- NPWS– The project steering group discussed the need for controlled strip burning of heather and the benefits to the habitat. Sites suitable for burning were agreed on the ground with NPWS and a burn plan was prepared by the steering group and submitted to NPWS for approval. In addition to maps and specified locations for the burn plots, the Burn Plan contains procedures for the controlled burning of heather in accordance with the Scottish Muir Burn Code and the UK Heather and Grass Burning Code. An Appropriate Assessment Screening was carried out and consent for the work was received by way of a notifiable action application. It was agreed that the local NPWS Ranger be present at all burning events.
- Commonage Shareholders – Glenfarne Gun Club notified Commonage Shareholders well in advance of burning and explained the plan to control burn small parts of the mountain for the benefit of Red Grouse. The benefit to sheep farmers by improving grazing quality and also maintaining their qualifying ‘areas fit for grazing’, under farm payment requirements was highlighted.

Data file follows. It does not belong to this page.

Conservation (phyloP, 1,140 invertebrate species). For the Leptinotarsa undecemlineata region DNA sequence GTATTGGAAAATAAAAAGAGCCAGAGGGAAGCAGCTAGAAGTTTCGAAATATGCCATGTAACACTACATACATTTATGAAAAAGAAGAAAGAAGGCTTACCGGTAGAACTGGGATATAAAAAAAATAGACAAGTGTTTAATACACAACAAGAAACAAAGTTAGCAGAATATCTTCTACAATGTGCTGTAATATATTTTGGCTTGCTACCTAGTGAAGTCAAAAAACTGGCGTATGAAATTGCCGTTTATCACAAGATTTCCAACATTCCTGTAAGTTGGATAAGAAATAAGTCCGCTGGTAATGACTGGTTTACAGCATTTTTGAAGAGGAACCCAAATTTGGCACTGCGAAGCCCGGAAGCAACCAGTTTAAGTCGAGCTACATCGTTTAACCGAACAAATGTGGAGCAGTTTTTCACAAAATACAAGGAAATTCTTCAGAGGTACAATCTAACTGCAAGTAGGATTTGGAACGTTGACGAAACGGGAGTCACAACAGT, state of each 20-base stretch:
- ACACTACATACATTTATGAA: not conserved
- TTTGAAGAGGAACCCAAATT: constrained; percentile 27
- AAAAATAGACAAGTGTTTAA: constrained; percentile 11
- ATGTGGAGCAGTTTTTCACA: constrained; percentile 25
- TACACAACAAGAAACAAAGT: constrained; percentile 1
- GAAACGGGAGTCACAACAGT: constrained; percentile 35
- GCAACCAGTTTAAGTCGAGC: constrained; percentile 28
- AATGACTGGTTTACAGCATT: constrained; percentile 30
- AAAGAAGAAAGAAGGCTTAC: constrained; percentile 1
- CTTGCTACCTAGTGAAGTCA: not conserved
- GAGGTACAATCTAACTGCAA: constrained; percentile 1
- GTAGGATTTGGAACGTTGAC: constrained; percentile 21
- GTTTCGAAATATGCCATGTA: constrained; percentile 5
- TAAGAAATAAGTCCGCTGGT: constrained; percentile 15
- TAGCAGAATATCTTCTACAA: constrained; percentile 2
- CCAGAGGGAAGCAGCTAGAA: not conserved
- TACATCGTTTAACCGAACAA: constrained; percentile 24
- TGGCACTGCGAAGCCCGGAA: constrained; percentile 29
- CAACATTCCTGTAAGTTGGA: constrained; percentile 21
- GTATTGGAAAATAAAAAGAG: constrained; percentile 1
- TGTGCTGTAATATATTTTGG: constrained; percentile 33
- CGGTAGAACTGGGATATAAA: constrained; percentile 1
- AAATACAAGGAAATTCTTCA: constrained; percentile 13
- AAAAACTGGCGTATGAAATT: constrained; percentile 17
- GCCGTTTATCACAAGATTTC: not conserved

- Fire Service – A copy of the burn plan was emailed to the Chief Fire Officer for the county and to CAMP WEST, the emergency coordination centre in Castlebar. Follow up phone calls to the Chief Fire Officer and the CAMP WEST control room, together with a meeting with the local fire service, clarified arrangements for their notification just before burning starts.
- Coillte – Coillte received a copy of the burn plan by email. Follow up phone calls discussed the arrangements for notification just before burning starts.
- An Garda Siochana – The Intension to carry out controlled heather burning was discussed with the Garda Superintendent and a copy of the burn plan was supplied to the local Garda Sergeant well in advance of any burning. Arrangements were made for notification of the Gardai just before burning starts.
The Heather Burning Event